If you ride the Burke-Gilman northward from Fremont roughly paralleling Leary Way, you eventually find yourself dumped into a brutal no man’s land of storefronts, potholes and crowded streets in Ballard. There are maybe 15 different ways to proceed, none of them particularly efficient or safe. For bike commuters and recreational riders alike, a major conduit through the city terminates in chaos.

Assuming no further court appeals, the go-ahead gives a green light to work on removing railroad track hazards under the Ballard Bridge and configuring Shilshole intersections at 17th Avenue and NW Vernon Place for safer crossing. Signs and a safe route also will be designated through the Ballard business district.

For the past 20 years, fixing the notorious Missing Link has been on the city’s to-do list after it began plans to take over rail right-of-way from Burlington Northern. When the moment came to begin actual work, a coalition of business interests including the Ballard Chamber of Commerce, Salmon Bay Sand and Gravel and Ballard Oil, filed a permit appeal last December seeking to stop the project.

Hearing Examiner Tanner discounted several appellant arguments, the most noxiously contradictory being the claim that improving the trail would create a “traffic hazard.” The whole point of connecting the Missing Link is to reduce traffic hazards created by bikes and cars forced into incompatible configurations.

“After reading the 20 point (Examiner’s) conclusion, it’s clear that the appellant’s ‘kitchen sink’ appeal was found to be meritless,” said David Hiller, advocacy director of the Cascade Bicycle Club, in a press statement. “We hope this is the point at which trail opponents recognize that this project is going to improve safety and mobility for everyone in the community.”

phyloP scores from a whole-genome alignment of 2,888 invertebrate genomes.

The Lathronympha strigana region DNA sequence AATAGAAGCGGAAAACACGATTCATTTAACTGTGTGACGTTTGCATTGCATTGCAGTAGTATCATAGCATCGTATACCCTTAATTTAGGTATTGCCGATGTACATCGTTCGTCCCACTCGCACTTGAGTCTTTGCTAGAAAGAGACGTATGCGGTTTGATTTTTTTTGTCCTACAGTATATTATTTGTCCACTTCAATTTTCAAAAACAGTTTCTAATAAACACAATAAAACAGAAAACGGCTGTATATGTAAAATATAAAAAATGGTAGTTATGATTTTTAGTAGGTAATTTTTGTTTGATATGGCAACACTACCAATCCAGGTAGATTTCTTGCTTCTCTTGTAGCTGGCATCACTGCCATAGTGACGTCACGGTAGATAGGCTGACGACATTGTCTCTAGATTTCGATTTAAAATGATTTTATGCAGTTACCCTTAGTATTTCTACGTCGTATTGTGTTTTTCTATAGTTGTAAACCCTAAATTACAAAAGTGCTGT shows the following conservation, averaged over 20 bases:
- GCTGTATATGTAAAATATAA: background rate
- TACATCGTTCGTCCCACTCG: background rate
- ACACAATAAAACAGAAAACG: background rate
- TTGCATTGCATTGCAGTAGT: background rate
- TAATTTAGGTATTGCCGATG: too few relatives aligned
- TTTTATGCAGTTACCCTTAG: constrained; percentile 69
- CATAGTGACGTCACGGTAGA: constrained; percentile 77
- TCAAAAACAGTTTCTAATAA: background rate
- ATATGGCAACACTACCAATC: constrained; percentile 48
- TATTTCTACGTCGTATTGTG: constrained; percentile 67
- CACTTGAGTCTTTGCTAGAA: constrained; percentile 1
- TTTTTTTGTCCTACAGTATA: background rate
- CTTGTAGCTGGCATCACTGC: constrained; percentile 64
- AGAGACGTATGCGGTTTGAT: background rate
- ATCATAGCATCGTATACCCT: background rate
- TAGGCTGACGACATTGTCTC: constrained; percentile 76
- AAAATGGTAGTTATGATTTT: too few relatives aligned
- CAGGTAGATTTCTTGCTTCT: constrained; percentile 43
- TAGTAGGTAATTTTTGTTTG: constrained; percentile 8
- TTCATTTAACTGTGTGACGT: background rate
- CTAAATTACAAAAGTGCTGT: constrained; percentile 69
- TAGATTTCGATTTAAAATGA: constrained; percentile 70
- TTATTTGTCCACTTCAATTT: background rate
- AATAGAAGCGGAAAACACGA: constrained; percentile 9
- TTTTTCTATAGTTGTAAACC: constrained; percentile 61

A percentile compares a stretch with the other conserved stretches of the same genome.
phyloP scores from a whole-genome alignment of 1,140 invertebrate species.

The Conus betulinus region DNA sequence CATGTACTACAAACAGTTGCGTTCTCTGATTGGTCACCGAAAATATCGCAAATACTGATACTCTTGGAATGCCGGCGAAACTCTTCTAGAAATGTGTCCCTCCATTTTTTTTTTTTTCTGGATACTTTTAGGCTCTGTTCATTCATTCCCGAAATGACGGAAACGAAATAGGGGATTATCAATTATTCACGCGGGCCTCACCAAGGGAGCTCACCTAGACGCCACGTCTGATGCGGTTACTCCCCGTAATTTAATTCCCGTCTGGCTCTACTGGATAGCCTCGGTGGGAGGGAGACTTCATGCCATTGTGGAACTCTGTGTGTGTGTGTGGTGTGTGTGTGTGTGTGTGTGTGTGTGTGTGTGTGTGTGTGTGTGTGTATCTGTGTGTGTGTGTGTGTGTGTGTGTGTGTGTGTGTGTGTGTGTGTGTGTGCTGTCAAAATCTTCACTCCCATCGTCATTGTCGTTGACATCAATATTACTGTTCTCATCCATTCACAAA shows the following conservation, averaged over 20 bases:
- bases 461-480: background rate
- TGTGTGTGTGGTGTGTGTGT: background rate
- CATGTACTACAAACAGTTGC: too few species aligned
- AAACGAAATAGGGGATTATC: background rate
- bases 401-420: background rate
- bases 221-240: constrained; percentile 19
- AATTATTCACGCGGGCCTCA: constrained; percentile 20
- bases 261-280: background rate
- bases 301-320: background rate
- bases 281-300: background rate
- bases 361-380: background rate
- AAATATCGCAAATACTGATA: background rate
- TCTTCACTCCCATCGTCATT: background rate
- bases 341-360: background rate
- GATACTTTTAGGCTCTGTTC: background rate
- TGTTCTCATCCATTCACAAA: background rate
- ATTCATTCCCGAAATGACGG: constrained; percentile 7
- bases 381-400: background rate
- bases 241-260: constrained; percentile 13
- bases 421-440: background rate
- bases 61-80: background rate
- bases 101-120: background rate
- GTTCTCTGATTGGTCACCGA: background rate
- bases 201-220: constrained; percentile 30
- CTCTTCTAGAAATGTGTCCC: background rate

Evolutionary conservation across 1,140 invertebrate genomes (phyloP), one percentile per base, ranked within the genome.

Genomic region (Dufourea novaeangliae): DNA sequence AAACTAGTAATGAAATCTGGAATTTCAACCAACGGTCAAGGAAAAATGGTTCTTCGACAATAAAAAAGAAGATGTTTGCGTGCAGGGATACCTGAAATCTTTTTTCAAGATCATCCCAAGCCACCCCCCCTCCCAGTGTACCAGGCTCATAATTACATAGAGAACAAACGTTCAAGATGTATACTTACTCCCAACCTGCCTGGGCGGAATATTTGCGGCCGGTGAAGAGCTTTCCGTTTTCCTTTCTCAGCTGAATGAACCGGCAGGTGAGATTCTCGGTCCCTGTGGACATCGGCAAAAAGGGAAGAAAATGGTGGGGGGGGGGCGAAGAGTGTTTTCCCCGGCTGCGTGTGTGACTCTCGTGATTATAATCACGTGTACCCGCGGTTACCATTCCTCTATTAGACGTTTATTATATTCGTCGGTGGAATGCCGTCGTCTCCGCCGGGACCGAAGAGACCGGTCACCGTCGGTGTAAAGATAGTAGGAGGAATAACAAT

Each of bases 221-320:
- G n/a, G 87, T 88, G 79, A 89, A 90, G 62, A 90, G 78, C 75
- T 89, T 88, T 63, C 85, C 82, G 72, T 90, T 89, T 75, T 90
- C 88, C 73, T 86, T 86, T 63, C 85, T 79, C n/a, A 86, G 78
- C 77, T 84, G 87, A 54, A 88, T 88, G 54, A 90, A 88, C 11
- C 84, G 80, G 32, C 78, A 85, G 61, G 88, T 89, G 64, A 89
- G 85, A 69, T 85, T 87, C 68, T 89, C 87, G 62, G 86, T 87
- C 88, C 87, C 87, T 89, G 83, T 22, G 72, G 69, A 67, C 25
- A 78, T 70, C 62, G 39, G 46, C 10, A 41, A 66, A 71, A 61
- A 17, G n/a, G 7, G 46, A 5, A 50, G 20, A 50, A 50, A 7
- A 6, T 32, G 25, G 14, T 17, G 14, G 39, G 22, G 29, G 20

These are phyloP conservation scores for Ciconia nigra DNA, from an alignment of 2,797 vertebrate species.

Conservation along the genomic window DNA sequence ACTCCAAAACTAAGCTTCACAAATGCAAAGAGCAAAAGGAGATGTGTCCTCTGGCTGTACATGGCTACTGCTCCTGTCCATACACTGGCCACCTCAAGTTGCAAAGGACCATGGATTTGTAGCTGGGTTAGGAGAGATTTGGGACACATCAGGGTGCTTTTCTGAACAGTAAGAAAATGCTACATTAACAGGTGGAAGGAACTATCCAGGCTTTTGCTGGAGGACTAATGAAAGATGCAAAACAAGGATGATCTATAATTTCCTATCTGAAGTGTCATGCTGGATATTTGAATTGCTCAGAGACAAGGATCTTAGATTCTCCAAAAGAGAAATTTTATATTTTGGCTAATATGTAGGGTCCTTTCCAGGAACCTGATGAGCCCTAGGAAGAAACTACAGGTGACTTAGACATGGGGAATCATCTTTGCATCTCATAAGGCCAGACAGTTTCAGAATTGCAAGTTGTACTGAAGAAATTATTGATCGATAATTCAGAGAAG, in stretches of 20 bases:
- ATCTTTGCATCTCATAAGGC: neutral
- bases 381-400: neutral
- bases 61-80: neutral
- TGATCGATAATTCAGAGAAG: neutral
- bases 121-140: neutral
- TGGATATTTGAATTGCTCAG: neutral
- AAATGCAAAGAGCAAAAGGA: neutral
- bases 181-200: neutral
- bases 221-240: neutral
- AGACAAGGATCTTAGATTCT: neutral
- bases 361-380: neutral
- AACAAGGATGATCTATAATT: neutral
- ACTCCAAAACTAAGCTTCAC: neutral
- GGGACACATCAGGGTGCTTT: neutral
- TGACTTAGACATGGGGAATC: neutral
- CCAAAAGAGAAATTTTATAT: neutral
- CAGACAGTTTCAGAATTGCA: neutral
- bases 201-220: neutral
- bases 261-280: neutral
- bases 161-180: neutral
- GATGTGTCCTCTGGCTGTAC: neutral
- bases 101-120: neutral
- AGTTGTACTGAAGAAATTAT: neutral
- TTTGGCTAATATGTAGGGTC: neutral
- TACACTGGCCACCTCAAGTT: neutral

The trail has widespread support not just in Seattle and King County but throughout Ballard, where Friends of the Burke-Gilman Trail collected more than 460 signatures supporting safety improvements on Bike to Work Day May 15. Over the years Cascade has spent more than $20,000 in legal fees to keep viable the Burke-Gilman Trail.

There’s still lots to be done to put cycling on equal footing with other forms of transportation in the city. Wins like today’s are going to be the exception rather than the rule for the near term. But the trends are favorable, a new order is in motion and a more open consciousness is signaled in everything from stimulus funding to workplace regulations.

Completion of the Missing Link represents the kind of symbolism we’ve been waiting for. Cyclists can be forgiven for savoring this one.

Cascade’s press release

Ballard News Tribune story

Today’s Ride: Burke-Gilman to University of Washington

In Bicycle Commuting, Today's Ride on February 25, 2009 at 11:29 pm

After a disastrously downpourish morning the sun came out this afternoon. By late day things were drying out considerably. I had to be at a 6:30 p.m. seminar at the University of Washington, so I decided to pop over from Fremont on the Burke-Gilman Trail. The 18-mile paved trail follows former railroad tracks around Seattle out north to Bothell and is a major commuter route for cyclists.

To connect to the trail I climb from home up to Phinney Ave. N., circle around the Woodland Park Zoo and then drop down Fremont Ave. N. to the canal. From there it’s a straight shot to the University campus and Kane Hall, where the seminar was to be held. It wasn’t much of a ride, although I tooled around in Fremont for a bit and then did some stair drops on campus just for fun. I’m testing a new night light as well and wanted to try a variety of venues.

After the seminar I wheeled through Ravenna Park, which gets pretty dark in places, then back along 65th to Green Lake and home. I cut through lower Woodland Park, which is absolutely black at night, really stretching out the light’s capabilities. More to come on that front.

I meant to say that on yesterday’s ride I ran into Seattle’s primo cycle-everywhere, Shannon Markley, outside of Whole Foods on Roosevelt Ave. N. Shannon had been caught in that day’s gusher and was still complaining of wet feet. Otherwise she’s well prepared, having waterproof (not just water resistant) top and pants. Shannon goes absolutely everywhere by bike, day or night, and knows all the tricks. It was great seeing her and comparing notes.

Tomorrow snow is forecast. I don’t mind, a little snow can’t keep the Bike Intelligencer from its rounds.

Scaling Tiger Mountain in the white stuff

Scaling Tiger Mountain in the white stuff